Over the last few weeks I’ve been experimenting with a new writing technique. In response to an invite by Rie Nakajima and David Toop to take part in an event at Café Oto called Sculpture, I thought about the process of casting – about the interchange between mould and material, the empty and the full. How could I translate it into my own writing, where the cast would be my archive, and the material would be my words generated by it?
As a prompt, I decided to collect some thoughts around a certain sculpture and the words around it. Aptly, the sculpture I chose to begin with is entitled The Inner Voice and it induced a chain of thoughts not dissimilar to those that gave shape to my book, En abîme. I chose it not only because of its title, but because it exists in repetition and change, and because it echoed the title of another work I’ve been writing about, Inner Voices, a comedy written in 1948 by Italian playwright Eduardo de Filippo, featuring an enigmatic character who, disillusioned with life, refuses to speak (‘because the world doesn’t listen to him anymore’) and only communicates with the outside world by exploding bangers and crackers (and who only speaks again soon before he dies, saying: ‘Some silence, please…’)
The Inner Voice is a sculpture from 1885 by Auguste Rodin: a body in torsion with no arms, its legs scratched off edgeless, in-between the stillness of matter and centripetal motion. Rainer Maria Rilke wrote of it: Again and again Rodin returned to this bending inward, to this intense listening to one’s own depth. Never was human body assembled to such an extent about its inner self, so bent by its own soul. Rodin himself said: My figure represents Meditation. That is why it has neither arms to act, nor legs to walk. Haven’t you noticed that reflection, when persisted in, suggests so many plausible arguments for opposite directions, that it ends in inertia? He later used the sculpture to illustrate a poem by Charles Baudelaire, Beauty: As lovely as a dream in stone, as clay eternal and as taciturn.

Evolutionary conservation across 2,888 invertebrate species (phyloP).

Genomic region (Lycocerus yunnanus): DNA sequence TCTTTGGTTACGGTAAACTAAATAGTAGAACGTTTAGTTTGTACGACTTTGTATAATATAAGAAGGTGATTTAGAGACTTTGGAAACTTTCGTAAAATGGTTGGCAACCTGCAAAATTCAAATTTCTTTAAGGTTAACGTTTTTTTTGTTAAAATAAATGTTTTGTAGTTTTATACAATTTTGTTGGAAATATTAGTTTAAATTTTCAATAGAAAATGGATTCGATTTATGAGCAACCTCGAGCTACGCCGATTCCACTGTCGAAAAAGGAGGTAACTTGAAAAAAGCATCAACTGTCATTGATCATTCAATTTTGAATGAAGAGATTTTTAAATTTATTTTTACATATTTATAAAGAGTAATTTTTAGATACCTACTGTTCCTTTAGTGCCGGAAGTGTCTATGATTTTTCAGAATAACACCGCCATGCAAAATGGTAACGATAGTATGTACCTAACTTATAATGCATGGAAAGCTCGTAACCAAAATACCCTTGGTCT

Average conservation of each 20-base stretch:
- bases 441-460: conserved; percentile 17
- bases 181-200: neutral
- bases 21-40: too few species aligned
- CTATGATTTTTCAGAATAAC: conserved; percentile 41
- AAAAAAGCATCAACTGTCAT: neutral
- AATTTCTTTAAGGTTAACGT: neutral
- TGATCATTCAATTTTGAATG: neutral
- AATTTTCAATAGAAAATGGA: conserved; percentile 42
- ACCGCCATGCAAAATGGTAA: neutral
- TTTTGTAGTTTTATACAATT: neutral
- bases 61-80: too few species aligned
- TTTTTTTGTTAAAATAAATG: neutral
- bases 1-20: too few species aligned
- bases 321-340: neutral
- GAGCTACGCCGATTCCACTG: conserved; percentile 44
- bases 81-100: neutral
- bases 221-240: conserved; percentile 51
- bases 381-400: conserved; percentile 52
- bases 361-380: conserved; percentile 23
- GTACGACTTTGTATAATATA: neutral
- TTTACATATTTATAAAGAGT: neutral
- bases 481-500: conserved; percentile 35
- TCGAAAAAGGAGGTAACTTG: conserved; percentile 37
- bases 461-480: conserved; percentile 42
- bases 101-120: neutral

The arms might have been mutilated, or maybe they never were. Cast over the years in different materials, The Inner Voice is a muted reiteration. Rodin took the title from a collection of poems by Victor Hugo, who had said: The Inner Voice is the echo, certainly confused and feeble, but faithful, of that song that responds in us to the song we hear beside ourselves. I cannot quite hear the song of The Inner Voice but in half-guessed disturbances, never too far from its core, that is, never too far from the outer shell that casts one form into various materials.
For five days I have taken the inner voice as a mould, and I have cast it in a dismembered group of words, in proximity with my reading, as I learned by heart a paragraph from a new book every day, re-wrote it from memory the next day, and interpolated the missing parts with my own words – an experiment in enforced memory as it corrodes and actualises my archive, while I elicit more voices: an echo cast into shape, to fold my enchantment with words round, and back dissolving, and again.
The resulting texts raised many considerations about authenticity, the resonances built within the fabric of language, how we read and how we hear, a writing embroiled.
Plenty for the next chapter.